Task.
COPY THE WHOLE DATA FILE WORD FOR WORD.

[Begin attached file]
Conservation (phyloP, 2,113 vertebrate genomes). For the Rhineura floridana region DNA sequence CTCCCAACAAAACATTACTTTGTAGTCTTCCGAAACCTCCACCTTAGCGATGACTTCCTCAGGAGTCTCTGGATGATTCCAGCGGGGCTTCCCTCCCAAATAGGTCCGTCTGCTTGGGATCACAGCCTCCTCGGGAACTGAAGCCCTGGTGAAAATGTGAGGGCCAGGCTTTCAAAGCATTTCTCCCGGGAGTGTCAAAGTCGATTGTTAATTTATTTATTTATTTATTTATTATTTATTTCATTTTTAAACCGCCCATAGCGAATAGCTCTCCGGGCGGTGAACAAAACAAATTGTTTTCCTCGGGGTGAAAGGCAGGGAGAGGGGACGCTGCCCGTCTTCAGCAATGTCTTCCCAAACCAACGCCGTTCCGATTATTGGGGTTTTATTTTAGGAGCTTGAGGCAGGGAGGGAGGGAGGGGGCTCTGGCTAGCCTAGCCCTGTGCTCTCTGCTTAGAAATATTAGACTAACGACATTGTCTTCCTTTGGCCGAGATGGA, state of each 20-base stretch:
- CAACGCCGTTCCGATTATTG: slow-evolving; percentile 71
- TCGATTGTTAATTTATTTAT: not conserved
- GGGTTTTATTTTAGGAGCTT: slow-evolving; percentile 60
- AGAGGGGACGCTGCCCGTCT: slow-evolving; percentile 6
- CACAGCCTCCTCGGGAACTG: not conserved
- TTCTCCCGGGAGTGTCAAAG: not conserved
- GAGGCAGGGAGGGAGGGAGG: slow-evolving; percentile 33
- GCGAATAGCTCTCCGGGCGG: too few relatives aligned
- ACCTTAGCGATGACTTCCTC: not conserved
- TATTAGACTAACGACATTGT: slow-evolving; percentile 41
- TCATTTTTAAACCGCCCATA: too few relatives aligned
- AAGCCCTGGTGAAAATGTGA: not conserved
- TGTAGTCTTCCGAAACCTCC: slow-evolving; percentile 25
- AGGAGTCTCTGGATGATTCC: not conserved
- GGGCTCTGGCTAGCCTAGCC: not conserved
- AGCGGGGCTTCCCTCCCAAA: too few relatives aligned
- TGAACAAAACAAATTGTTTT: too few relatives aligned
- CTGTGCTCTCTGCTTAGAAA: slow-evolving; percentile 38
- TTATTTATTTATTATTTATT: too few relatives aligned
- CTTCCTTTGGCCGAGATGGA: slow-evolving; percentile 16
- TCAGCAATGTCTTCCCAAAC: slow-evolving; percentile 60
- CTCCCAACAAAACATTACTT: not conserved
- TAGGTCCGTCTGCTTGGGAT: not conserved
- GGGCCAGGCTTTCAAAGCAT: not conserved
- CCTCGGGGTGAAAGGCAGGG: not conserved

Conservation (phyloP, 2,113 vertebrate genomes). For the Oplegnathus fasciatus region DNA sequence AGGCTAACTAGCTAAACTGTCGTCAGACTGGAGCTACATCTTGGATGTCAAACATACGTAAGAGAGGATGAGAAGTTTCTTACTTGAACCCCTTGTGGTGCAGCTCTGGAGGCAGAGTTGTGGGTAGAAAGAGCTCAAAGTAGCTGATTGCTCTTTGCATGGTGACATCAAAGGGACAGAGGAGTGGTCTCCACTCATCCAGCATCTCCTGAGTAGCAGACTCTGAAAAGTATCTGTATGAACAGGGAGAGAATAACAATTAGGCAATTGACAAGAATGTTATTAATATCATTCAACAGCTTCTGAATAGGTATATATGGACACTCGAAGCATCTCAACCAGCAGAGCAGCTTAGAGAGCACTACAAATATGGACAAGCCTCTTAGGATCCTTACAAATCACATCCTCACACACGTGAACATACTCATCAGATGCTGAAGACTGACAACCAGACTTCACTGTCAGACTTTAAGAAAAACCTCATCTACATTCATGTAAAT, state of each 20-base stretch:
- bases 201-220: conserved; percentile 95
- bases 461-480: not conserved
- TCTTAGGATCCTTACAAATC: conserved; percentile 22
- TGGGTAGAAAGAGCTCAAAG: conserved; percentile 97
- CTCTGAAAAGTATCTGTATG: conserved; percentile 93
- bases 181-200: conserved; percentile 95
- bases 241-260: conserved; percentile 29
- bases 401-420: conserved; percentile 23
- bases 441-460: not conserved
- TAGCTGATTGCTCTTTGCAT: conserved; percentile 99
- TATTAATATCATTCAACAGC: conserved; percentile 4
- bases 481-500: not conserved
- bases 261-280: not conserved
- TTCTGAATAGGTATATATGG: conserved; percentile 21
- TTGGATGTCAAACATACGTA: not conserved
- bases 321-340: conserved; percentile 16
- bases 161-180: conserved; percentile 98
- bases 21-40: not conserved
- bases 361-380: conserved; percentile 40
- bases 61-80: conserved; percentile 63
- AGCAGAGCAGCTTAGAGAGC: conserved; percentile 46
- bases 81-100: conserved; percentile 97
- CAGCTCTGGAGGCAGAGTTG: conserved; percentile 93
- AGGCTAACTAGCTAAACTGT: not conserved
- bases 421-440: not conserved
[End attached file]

Conservation (phyloP, 2,113 vertebrate genomes). For the Rhineura floridana region DNA sequence CTCCCAACAAAACATTACTTTGTAGTCTTCCGAAACCTCCACCTTAGCGATGACTTCCTCAGGAGTCTCTGGATGATTCCAGCGGGGCTTCCCTCCCAAATAGGTCCGTCTGCTTGGGATCACAGCCTCCTCGGGAACTGAAGCCCTGGTGAAAATGTGAGGGCCAGGCTTTCAAAGCATTTCTCCCGGGAGTGTCAAAGTCGATTGTTAATTTATTTATTTATTTATTTATTATTTATTTCATTTTTAAACCGCCCATAGCGAATAGCTCTCCGGGCGGTGAACAAAACAAATTGTTTTCCTCGGGGTGAAAGGCAGGGAGAGGGGACGCTGCCCGTCTTCAGCAATGTCTTCCCAAACCAACGCCGTTCCGATTATTGGGGTTTTATTTTAGGAGCTTGAGGCAGGGAGGGAGGGAGGGGGCTCTGGCTAGCCTAGCCCTGTGCTCTCTGCTTAGAAATATTAGACTAACGACATTGTCTTCCTTTGGCCGAGATGGA, state of each 20-base stretch:
- CAACGCCGTTCCGATTATTG: slow-evolving; percentile 71
- TCGATTGTTAATTTATTTAT: not conserved
- GGGTTTTATTTTAGGAGCTT: slow-evolving; percentile 60
- AGAGGGGACGCTGCCCGTCT: slow-evolving; percentile 6
- CACAGCCTCCTCGGGAACTG: not conserved
- TTCTCCCGGGAGTGTCAAAG: not conserved
- GAGGCAGGGAGGGAGGGAGG: slow-evolving; percentile 33
- GCGAATAGCTCTCCGGGCGG: too few relatives aligned
- ACCTTAGCGATGACTTCCTC: not conserved
- TATTAGACTAACGACATTGT: slow-evolving; percentile 41
- TCATTTTTAAACCGCCCATA: too few relatives aligned
- AAGCCCTGGTGAAAATGTGA: not conserved
- TGTAGTCTTCCGAAACCTCC: slow-evolving; percentile 25
- AGGAGTCTCTGGATGATTCC: not conserved
- GGGCTCTGGCTAGCCTAGCC: not conserved
- AGCGGGGCTTCCCTCCCAAA: too few relatives aligned
- TGAACAAAACAAATTGTTTT: too few relatives aligned
- CTGTGCTCTCTGCTTAGAAA: slow-evolving; percentile 38
- TTATTTATTTATTATTTATT: too few relatives aligned
- CTTCCTTTGGCCGAGATGGA: slow-evolving; percentile 16
- TCAGCAATGTCTTCCCAAAC: slow-evolving; percentile 60
- CTCCCAACAAAACATTACTT: not conserved
- TAGGTCCGTCTGCTTGGGAT: not conserved
- GGGCCAGGCTTTCAAAGCAT: not conserved
- CCTCGGGGTGAAAGGCAGGG: not conserved

Conservation (phyloP, 2,113 vertebrate genomes). For the Oplegnathus fasciatus region DNA sequence AGGCTAACTAGCTAAACTGTCGTCAGACTGGAGCTACATCTTGGATGTCAAACATACGTAAGAGAGGATGAGAAGTTTCTTACTTGAACCCCTTGTGGTGCAGCTCTGGAGGCAGAGTTGTGGGTAGAAAGAGCTCAAAGTAGCTGATTGCTCTTTGCATGGTGACATCAAAGGGACAGAGGAGTGGTCTCCACTCATCCAGCATCTCCTGAGTAGCAGACTCTGAAAAGTATCTGTATGAACAGGGAGAGAATAACAATTAGGCAATTGACAAGAATGTTATTAATATCATTCAACAGCTTCTGAATAGGTATATATGGACACTCGAAGCATCTCAACCAGCAGAGCAGCTTAGAGAGCACTACAAATATGGACAAGCCTCTTAGGATCCTTACAAATCACATCCTCACACACGTGAACATACTCATCAGATGCTGAAGACTGACAACCAGACTTCACTGTCAGACTTTAAGAAAAACCTCATCTACATTCATGTAAAT, state of each 20-base stretch:
- bases 201-220: conserved; percentile 95
- bases 461-480: not conserved
- TCTTAGGATCCTTACAAATC: conserved; percentile 22
- TGGGTAGAAAGAGCTCAAAG: conserved; percentile 97
- CTCTGAAAAGTATCTGTATG: conserved; percentile 93
- bases 181-200: conserved; percentile 95
- bases 241-260: conserved; percentile 29
- bases 401-420: conserved; percentile 23
- bases 441-460: not conserved
- TAGCTGATTGCTCTTTGCAT: conserved; percentile 99
- TATTAATATCATTCAACAGC: conserved; percentile 4
- bases 481-500: not conserved
- bases 261-280: not conserved
- TTCTGAATAGGTATATATGG: conserved; percentile 21
- TTGGATGTCAAACATACGTA: not conserved
- bases 321-340: conserved; percentile 16
- bases 161-180: conserved; percentile 98
- bases 21-40: not conserved
- bases 361-380: conserved; percentile 40
- bases 61-80: conserved; percentile 63
- AGCAGAGCAGCTTAGAGAGC: conserved; percentile 46
- bases 81-100: conserved; percentile 97
- CAGCTCTGGAGGCAGAGTTG: conserved; percentile 93
- AGGCTAACTAGCTAAACTGT: not conserved
- bases 421-440: not conserved